While American businesses pride themselves on an ‘open door’ society, Germany’s office doors are closed, and German business etiquette requires you to knock. How do visitors and employees penetrate this barrier?
German Business Etiquette – Why Office Doors Are Closed
Why German office doors are closed:
- Closed doors are the traditions, passed down by many generations.
- The German business etiquette hierarchy is more rigid and formal than the U.S.
- Germans are serious about daily productivity and keeping to schedule. They dislike distractions. If you want to see a German business person, make an appointment.
- Germany is a need-to-know business environment. Information, including the paperwork on the desk and image on the PC, is confidential.
- Many, but not all, Germans fear that drafts from open windows and doors impact their health.
German Business Etiquette – How Visitors Get Through The Door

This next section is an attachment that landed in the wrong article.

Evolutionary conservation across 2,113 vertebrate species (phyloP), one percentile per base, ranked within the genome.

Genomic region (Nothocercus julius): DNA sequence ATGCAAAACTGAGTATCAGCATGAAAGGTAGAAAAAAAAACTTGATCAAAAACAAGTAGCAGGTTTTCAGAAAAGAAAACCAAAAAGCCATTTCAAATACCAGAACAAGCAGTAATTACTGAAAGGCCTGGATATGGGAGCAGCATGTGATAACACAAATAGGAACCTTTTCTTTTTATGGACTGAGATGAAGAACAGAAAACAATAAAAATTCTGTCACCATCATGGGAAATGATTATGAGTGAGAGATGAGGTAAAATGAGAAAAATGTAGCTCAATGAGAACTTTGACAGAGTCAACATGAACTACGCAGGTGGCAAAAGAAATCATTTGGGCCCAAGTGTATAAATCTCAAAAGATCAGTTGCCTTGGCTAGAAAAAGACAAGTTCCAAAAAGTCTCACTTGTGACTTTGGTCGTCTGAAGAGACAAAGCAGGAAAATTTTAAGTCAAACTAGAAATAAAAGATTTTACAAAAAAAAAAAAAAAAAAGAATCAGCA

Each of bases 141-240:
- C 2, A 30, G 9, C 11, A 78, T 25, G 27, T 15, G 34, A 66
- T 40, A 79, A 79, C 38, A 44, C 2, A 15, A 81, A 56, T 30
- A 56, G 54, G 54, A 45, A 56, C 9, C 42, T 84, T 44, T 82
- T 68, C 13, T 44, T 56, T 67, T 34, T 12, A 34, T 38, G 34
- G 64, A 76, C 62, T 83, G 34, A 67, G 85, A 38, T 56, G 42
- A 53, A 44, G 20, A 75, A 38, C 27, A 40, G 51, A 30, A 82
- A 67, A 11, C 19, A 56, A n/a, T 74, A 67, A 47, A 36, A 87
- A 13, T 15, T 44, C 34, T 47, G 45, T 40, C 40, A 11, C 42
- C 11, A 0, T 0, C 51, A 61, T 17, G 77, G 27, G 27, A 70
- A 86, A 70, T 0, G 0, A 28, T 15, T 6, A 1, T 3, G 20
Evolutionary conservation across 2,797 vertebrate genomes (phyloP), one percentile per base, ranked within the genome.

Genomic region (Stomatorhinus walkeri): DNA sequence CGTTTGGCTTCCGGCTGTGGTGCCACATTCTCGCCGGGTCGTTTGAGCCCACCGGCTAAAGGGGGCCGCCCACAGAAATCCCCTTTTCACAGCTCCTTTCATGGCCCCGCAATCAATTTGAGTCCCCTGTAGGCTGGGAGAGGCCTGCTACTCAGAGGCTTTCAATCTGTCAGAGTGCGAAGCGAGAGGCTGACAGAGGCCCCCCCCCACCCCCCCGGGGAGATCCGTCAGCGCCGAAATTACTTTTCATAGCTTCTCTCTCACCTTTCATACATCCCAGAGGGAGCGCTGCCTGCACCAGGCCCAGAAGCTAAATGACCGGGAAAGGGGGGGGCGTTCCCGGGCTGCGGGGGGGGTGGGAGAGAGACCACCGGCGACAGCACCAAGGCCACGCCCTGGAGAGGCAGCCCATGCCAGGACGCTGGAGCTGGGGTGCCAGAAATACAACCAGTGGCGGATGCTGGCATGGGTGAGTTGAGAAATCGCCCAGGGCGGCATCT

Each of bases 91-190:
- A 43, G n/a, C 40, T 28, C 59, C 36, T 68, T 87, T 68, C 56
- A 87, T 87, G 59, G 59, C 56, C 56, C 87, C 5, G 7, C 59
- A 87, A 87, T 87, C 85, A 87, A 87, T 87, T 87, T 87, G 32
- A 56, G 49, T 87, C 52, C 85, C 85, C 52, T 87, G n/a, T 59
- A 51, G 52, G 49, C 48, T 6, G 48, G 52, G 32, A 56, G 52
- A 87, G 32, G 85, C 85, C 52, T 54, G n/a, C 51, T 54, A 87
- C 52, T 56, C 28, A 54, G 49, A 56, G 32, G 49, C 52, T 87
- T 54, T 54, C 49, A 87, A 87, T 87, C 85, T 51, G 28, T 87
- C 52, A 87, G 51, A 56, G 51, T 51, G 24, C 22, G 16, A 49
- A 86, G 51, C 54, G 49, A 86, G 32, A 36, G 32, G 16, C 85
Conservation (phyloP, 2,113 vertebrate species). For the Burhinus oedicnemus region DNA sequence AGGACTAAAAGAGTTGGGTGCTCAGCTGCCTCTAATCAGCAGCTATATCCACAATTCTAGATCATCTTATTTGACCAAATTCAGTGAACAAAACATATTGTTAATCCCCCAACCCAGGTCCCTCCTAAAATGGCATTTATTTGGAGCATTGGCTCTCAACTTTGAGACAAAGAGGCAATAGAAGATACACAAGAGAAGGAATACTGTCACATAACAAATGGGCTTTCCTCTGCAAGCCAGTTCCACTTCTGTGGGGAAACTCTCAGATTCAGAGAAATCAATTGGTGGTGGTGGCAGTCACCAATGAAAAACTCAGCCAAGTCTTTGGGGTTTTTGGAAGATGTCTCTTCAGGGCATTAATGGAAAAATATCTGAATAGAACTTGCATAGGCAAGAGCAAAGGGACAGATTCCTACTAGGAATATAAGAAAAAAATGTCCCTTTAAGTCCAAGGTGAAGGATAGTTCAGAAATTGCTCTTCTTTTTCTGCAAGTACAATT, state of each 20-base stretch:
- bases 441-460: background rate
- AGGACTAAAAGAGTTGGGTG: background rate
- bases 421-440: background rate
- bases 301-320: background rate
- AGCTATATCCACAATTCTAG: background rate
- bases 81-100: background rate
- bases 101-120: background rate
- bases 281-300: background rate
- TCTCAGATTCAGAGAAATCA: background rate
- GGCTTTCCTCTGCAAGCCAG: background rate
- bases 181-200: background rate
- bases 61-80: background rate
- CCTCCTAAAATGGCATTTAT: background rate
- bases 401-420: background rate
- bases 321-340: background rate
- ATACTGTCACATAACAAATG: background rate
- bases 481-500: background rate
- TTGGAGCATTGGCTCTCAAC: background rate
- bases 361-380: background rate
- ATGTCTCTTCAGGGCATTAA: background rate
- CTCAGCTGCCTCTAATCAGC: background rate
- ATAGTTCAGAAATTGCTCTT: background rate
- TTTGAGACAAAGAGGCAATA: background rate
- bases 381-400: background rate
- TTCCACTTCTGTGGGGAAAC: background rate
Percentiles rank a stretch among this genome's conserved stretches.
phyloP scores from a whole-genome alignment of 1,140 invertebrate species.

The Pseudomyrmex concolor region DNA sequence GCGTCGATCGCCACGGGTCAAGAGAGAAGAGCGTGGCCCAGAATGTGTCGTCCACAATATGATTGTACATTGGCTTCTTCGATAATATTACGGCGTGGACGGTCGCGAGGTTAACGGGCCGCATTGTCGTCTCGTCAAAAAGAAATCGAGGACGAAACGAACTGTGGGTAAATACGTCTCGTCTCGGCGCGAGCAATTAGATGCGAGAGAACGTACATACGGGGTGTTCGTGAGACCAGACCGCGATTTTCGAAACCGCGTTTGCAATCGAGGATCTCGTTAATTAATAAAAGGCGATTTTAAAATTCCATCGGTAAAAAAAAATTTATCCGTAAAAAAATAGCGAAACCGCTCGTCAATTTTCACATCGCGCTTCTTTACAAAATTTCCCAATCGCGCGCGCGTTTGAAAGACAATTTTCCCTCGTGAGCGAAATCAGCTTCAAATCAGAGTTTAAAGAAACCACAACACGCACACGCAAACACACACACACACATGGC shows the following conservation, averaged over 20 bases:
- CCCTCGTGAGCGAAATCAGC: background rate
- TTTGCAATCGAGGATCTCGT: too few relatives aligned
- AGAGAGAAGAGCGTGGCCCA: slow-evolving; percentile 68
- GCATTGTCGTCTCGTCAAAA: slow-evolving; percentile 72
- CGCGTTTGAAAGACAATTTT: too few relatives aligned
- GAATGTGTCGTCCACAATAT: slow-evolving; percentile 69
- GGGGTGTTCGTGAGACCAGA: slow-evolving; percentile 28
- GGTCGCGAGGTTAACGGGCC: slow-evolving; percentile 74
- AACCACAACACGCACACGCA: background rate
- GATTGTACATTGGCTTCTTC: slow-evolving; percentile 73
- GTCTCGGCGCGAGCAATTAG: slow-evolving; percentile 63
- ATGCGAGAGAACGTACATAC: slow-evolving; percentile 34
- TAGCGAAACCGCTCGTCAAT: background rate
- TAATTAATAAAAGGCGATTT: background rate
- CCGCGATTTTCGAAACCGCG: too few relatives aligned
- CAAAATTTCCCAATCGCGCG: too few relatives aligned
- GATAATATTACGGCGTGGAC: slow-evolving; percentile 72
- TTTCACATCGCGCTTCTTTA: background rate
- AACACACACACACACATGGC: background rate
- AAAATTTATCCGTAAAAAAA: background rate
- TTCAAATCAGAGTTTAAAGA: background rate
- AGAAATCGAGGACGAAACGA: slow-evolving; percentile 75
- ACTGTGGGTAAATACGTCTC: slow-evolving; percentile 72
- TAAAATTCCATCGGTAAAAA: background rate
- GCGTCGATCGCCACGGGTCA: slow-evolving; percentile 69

The executive, and his or her administrative assistant offices, are behind the door. If an outside visitor comes for an appointment, German business etiquette requires the administrative assistant, or Verwaltungassistent, to meet you at the front desk or security, and escort you to the office. You enter a suite that many include several assistants. The Verwaltungassistent knocks on the German executive’s door and waves the visitor in.
German Business Etiquette – Employees Facing Closed Doors
German employees know the rules. If they want to see the boss, get an appointment or catch he or she at a meeting. In an emergency, they knock. If it is a suite, the Verwaltungassistent engages the boss on the employee’s behalf. If it is the boss’s door, expect a perturbed greeting. Some paper shuffling may occur before the employee enters. The message needs to be clear and brief. There may be a few questions and an action. The meeting is short with a polite, but curt, Danke Schoen.
My German management moved to an open door policy in the U.S. All the knocking is odd to Americans. Germans are more assertive and forthright about breaking through barriers. They are extremely productive, and overtime is rare.
There is a great deal more to learn about German business etiquette behind those closed doors.